November 11, 2009
Eric Daar: We now consider that to be another thing to talk to our patients about in situations where they are concerned about potentially transmitting HIV to an HIV-negative partner (for example, in the cases where someone is in a stable relationship with a discordant partner). We certainly don't suggest they shouldn't be using condoms and other means to prevent HIV transmission, but it's reasonable to explain to them that there is at least inferential data, and hopefully soon there will be randomized control trial data, showing that being on therapy may reduce the risk of transmission in the event of things like a broken condom.
Bonnie Goldman: Let's turn now to the challenge of selecting a regimen. How do experienced doctors choose a regimen? Can you walk us through your thinking, Dr. Daar?
Eric Daar: We have lots of great choices, and we have large, randomized control trials now for virtually all of our primary options, with at least two years of follow-up that demonstrate their overall safety and efficacy.
I think in the past, and even today, the standard regimens have usually included two nucleosides [NRTIs] with either a protease inhibitor or an NNRTI [non-nucleoside reverse transcriptase inhibitor]. Based upon tolerability and the efficacy data, we now have a variety of choices amongst the protease inhibitors, including many once-a-day protease inhibitors that will create once-a-day regimens with fixed-dose combination nucleosides.
|This chart was adapted from the Panel on Antiretroviral Guidelines for Adults and Adolescents initial combination regimens for the antiretroviral-naive patient issued from the U.S. Dept of Health and Human Services, in November 2008.|
In the current DHHS [U.S. Department of Health and Human Services] guidelines, the preferred PIs have been:
So we have these four PI-based regimens and a variety of quite effective alternative regimens.
Then, from the NNRTI perspective, the preferred option has been efavirenz [EFV, Sustiva, Stocrin], primarily because, I think, of the overwhelming efficacy data and tolerability, with nevirapine [NVP, Viramune] as an alternative.
I think it's reasonable to understand that there are some differences between these regimens. A simple, obvious one for our patients is the pill burden.
Efavirenz can be part of a fixed-dose combination [i.e., Atripla] with one pill once a day, which is very appealing and has been shown to be highly efficacious, but it has unique neurologic side effects that patients need to be aware of. If the side effects occur, patients need to understand that they will usually get better. But if they don't improve, certainly a medication switch can occur.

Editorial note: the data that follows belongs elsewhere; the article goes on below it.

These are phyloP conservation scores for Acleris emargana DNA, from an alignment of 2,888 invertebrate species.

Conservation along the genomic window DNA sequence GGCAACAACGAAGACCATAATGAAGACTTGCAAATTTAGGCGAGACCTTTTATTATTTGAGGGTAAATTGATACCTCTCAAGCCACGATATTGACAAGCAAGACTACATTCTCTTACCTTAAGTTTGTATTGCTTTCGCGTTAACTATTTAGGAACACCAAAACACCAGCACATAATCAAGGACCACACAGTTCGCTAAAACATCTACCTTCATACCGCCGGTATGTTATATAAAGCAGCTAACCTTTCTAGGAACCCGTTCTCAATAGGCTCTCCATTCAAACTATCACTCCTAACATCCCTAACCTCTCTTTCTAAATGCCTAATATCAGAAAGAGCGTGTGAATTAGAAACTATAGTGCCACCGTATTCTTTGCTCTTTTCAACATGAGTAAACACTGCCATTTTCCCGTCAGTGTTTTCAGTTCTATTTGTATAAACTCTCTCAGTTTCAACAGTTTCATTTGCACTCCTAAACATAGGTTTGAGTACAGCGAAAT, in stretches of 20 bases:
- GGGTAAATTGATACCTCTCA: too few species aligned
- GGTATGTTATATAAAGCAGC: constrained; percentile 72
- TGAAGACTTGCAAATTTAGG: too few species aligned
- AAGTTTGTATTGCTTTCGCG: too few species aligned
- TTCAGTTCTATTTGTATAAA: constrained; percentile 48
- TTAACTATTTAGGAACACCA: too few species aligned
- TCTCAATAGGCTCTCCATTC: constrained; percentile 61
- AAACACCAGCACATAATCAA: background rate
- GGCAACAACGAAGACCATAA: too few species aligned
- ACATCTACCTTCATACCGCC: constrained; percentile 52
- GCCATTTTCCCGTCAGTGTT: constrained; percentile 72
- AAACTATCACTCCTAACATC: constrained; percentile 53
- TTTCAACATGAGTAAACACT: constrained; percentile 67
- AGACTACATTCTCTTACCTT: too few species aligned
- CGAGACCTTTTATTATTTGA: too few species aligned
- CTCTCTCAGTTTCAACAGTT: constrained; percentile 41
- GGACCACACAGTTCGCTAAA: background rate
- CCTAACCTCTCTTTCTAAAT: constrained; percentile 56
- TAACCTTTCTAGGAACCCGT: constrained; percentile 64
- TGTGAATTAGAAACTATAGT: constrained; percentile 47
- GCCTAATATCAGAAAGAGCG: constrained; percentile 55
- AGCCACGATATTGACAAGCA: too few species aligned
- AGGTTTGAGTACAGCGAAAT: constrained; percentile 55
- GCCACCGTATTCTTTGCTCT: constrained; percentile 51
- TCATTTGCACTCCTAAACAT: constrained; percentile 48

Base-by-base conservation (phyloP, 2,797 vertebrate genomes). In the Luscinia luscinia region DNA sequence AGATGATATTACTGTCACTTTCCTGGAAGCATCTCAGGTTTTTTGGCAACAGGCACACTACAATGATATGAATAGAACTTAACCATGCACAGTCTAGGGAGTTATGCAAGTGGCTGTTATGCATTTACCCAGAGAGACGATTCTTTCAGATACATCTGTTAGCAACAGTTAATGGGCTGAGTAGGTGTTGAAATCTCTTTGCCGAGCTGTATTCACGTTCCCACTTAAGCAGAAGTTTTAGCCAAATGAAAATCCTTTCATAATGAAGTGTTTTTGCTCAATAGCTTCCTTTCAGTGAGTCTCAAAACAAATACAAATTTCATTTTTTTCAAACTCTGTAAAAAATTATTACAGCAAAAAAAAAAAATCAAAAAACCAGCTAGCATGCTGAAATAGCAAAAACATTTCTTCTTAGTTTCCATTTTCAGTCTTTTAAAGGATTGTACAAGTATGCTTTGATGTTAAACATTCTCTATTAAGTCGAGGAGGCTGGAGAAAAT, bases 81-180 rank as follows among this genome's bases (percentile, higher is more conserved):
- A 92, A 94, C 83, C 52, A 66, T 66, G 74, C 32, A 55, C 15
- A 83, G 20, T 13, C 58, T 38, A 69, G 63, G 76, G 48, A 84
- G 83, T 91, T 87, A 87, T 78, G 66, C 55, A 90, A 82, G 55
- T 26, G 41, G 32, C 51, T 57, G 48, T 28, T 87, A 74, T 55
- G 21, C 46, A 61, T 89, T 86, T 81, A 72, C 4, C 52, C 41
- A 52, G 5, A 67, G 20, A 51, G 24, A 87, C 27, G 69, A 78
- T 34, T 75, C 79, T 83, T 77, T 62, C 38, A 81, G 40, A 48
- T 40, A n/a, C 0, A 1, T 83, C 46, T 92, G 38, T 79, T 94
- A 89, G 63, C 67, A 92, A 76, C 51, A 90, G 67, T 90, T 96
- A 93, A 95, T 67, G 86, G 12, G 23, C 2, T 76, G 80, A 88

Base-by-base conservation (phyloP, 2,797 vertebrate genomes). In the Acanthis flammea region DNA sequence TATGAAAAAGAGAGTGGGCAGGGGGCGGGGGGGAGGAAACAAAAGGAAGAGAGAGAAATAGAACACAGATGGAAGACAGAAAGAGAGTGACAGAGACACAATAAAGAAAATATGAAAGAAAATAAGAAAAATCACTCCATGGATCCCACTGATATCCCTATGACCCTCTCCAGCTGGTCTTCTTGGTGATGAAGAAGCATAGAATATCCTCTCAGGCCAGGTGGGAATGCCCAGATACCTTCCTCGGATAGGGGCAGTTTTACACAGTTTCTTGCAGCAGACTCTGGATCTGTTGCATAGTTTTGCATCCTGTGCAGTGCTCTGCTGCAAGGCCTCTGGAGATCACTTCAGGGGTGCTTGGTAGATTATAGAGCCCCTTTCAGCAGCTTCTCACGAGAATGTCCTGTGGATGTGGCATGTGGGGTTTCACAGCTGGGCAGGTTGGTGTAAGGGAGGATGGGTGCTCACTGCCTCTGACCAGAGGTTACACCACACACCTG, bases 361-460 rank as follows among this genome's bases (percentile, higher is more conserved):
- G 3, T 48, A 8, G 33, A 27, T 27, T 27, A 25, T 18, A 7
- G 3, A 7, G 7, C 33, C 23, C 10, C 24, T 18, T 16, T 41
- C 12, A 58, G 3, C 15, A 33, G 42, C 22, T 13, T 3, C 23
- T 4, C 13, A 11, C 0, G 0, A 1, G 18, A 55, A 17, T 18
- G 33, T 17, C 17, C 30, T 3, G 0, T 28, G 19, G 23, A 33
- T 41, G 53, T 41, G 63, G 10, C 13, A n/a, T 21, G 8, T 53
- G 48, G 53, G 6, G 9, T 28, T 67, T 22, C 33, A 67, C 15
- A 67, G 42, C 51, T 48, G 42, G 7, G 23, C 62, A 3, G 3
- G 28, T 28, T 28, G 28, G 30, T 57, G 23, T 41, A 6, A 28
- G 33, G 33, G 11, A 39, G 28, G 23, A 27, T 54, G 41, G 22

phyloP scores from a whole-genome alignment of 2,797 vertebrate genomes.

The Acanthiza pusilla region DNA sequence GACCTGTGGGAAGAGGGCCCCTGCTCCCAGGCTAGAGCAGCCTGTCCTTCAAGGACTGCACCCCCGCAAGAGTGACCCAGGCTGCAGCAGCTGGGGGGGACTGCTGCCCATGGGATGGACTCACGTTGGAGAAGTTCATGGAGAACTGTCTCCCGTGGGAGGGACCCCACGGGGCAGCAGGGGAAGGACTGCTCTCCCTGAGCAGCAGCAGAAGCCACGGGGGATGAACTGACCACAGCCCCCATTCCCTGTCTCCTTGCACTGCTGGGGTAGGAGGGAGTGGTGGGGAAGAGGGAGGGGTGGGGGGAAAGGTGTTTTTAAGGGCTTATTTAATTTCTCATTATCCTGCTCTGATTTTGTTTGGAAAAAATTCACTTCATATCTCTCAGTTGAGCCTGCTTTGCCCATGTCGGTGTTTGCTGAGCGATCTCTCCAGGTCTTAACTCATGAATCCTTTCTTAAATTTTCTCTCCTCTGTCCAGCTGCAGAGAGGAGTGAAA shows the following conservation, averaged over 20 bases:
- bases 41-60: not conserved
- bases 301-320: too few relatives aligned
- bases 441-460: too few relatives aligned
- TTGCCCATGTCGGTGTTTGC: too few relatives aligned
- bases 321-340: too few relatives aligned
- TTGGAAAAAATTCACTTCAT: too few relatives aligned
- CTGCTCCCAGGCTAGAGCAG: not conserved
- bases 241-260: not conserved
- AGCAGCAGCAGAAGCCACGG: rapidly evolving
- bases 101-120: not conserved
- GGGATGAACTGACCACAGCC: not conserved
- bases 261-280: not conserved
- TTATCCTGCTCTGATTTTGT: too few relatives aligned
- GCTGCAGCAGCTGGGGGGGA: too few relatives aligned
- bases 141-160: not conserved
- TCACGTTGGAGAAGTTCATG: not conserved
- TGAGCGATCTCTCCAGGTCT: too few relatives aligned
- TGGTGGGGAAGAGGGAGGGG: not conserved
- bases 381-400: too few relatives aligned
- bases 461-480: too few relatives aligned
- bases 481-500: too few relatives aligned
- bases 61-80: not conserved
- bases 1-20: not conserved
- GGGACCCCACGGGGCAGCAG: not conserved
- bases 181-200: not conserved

And there are issues for women of childbearing potential, because efavirenz is a category D drug in pregnancy. So, in women who are pregnant, or women who might become pregnant, we need to have that in mind.
In addition to the unique side effects and issues surrounding pregnancy, the other unique factor with NNRTIs versus PIs is the risk of developing resistant virus if virologic failure should occur.
Certainly, with efavirenz, when people experience virologic failure, resistance is a likelihood -- albeit virologic failure is quite rare if they take their drugs consistently.
In contrast to efavirenz, many of the boosted PIs are dosed more than once a day. They range in pill count from three (for example, atazanavir/ritonavir) to four or five. So it's a little bit more in the way of pills. The side effects with PIs aren't neurologic; they are generally more gastrointestinal [GI]. All of these drugs can be associated with some dyslipidemia, as can the NNRTIs.
The trade-off, I think, is different toxicities and different pill counts. But the resistance part is also really compelling, in that when you use a boosted PI -- if things don't go right -- the likelihood of developing primary protease mutations is extraordinarily low.
To me, those are the major trade-offs between the first-line regimens we choose. I would share those with any given patient and, based upon that, allow them to be a part of the decision as to what they do next.
Certainly, in those patients where I'm particularly concerned about their ability to either adhere consistently with therapy or come back for follow-up visits consistently, I may be more inclined to push them towards a boosted PI because if they do disappear, or stop taking their meds for any one of a number of reasons, the likelihood of selecting for resistance is smaller. But again, that's part of the individualization.